“I dived terribly and that was the year before the Olympics.

“I was like ‘how am I going to make it to the Olympics when I’m diving this bad?’

“I was so far out.”


The push he needed to switch countries actually came back in 2011.

He had dived remarkably well at the junior elite nationals while still trying to be picked by Great Britain – winning a silver on the 1m springboard for good measure.

Yona was in contention for the junior Europeans, except he wasn’t picked.

“It was that that made me realise I had to take the Jamaican opportunity,” he explained.

“I heard later on that my coach actually recommended them to not select me because he believed so much in Jamaica working.

“I would have had to wait a year.

“But there were so many times where I didn’t make it into a team, or I was watching my friends abroad competing, and I was sat there thinking ‘is this really for me, am I good enough for this?’

“‘Can I continue this realistically? Should I pack it in now and try and do something else?’

“Those thoughts never lasted too long.

“I was like ‘I’ll just go back to training and try and work harder.’”

“No-one really cares what you do”


After fulfilling his Olympic dream in Brazil, Yona is currently focused on next year’s 2020 Games in Tokyo.

But despite achieving that childhood dream things have been far from easy for the diver, who has now relocated to Edinburgh.

Much of his time has been spent trying to understand himself and also learing one of the most important lessons out there.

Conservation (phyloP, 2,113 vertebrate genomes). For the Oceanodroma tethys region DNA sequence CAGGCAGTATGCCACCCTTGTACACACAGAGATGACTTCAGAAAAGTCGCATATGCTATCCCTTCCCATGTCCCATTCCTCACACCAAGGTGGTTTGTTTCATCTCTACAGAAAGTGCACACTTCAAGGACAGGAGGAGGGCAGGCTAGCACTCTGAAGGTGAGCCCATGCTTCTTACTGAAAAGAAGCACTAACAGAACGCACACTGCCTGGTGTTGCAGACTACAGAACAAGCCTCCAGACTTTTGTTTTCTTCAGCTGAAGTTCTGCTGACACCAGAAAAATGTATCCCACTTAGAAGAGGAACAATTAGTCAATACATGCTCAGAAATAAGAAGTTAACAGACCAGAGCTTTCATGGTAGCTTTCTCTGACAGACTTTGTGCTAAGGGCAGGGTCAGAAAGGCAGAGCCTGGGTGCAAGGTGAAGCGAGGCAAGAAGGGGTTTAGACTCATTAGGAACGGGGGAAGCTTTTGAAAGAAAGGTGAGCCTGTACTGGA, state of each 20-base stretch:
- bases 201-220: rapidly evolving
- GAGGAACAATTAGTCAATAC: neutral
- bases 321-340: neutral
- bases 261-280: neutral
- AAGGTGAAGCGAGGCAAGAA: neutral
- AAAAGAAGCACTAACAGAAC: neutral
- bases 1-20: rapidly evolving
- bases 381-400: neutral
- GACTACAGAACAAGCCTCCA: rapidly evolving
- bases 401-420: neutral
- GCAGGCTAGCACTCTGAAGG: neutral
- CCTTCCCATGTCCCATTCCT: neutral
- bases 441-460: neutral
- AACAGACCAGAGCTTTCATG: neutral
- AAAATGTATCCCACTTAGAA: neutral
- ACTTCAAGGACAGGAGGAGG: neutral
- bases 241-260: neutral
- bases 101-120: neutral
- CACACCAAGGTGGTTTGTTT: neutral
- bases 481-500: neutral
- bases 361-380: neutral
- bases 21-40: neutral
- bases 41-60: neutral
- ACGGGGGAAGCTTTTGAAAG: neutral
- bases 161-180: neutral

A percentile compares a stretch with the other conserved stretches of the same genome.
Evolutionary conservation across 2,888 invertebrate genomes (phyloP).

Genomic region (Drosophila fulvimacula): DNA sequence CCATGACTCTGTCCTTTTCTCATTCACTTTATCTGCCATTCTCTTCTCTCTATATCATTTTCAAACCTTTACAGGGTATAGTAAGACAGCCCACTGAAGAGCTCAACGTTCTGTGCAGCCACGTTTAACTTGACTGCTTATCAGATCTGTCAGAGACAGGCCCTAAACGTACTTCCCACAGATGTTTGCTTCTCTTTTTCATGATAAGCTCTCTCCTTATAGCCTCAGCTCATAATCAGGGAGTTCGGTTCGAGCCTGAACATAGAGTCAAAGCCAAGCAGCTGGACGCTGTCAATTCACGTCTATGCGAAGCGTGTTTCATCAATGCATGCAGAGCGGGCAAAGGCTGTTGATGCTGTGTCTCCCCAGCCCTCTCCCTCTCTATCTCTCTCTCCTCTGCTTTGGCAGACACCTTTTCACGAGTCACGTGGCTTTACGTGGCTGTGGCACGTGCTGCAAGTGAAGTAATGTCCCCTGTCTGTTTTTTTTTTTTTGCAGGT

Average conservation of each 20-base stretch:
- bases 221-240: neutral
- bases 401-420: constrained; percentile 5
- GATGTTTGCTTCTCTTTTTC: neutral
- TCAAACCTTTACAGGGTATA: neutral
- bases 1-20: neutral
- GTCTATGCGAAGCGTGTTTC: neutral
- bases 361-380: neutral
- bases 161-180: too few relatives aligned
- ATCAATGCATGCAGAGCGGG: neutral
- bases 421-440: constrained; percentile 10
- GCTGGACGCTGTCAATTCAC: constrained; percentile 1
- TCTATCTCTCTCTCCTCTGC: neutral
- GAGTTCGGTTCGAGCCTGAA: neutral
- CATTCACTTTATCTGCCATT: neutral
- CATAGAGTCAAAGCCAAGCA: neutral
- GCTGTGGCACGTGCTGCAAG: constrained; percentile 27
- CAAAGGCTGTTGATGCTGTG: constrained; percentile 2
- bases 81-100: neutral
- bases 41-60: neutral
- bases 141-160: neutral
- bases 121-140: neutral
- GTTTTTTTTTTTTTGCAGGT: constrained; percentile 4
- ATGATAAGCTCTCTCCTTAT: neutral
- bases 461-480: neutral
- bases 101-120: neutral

“This has been the journey I have been on for the last three years since the Olympic Games,” he explained.

“I had a very strange conversation with Jack Laugher, who won Olympic gold in the 3m synchro and a silver in the individual.

“He had the most extraordinary Olympics ever and he told me that he always thought that once you win an Olympic gold medal you get £1million and life is easy.

“But even his life has been difficult since the Olympic Games – it’s not been straight-forward whatsoever.

“That put things into perspective for me and I’ve been trying to understand myself a lot.

“I had expectations coming off the back of an Olympic Games, which were not real.

“What actually happened wasn’t how I expected it to turn out.

“I got back from Rio and spent a week doing absolutely nothing.

“I spent most of the day in bed, playing on my phone, but I thought I would be seeing so many people.

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“I thought everyone would be congratulating me, there would be parties for me and I just thought all these crazy things.

“But it didn’t happen, and it took me a long time to understand that’s not how it worked.

“In the years since then I’ve been on a journey trying to understand that no-one really cares what you do.

“There are so many people on this planet. What you do as a person – there’s probably about three people that care about it.

“That’s probably your best friend and your parents.

“There’s not that many more people because they all have their own problems to deal with and everyone has their own life to get on with.

“They go forward and they’ll give you one day of celebration but that’s it. You can’t allow yourself to bask in those moments for too long.

“Enjoy it – by all means enjoy it as much as you can – but you can’t just rest on those moments.

“Times change and life goes on quickly.”

Words and interview: Alasdair Hooper

Image credits: With thanks to Yona Knight-Wisdom

All music in this episode is courtesy of Otis McDonald.

Find The Athlete’s Voice podcast by clicking here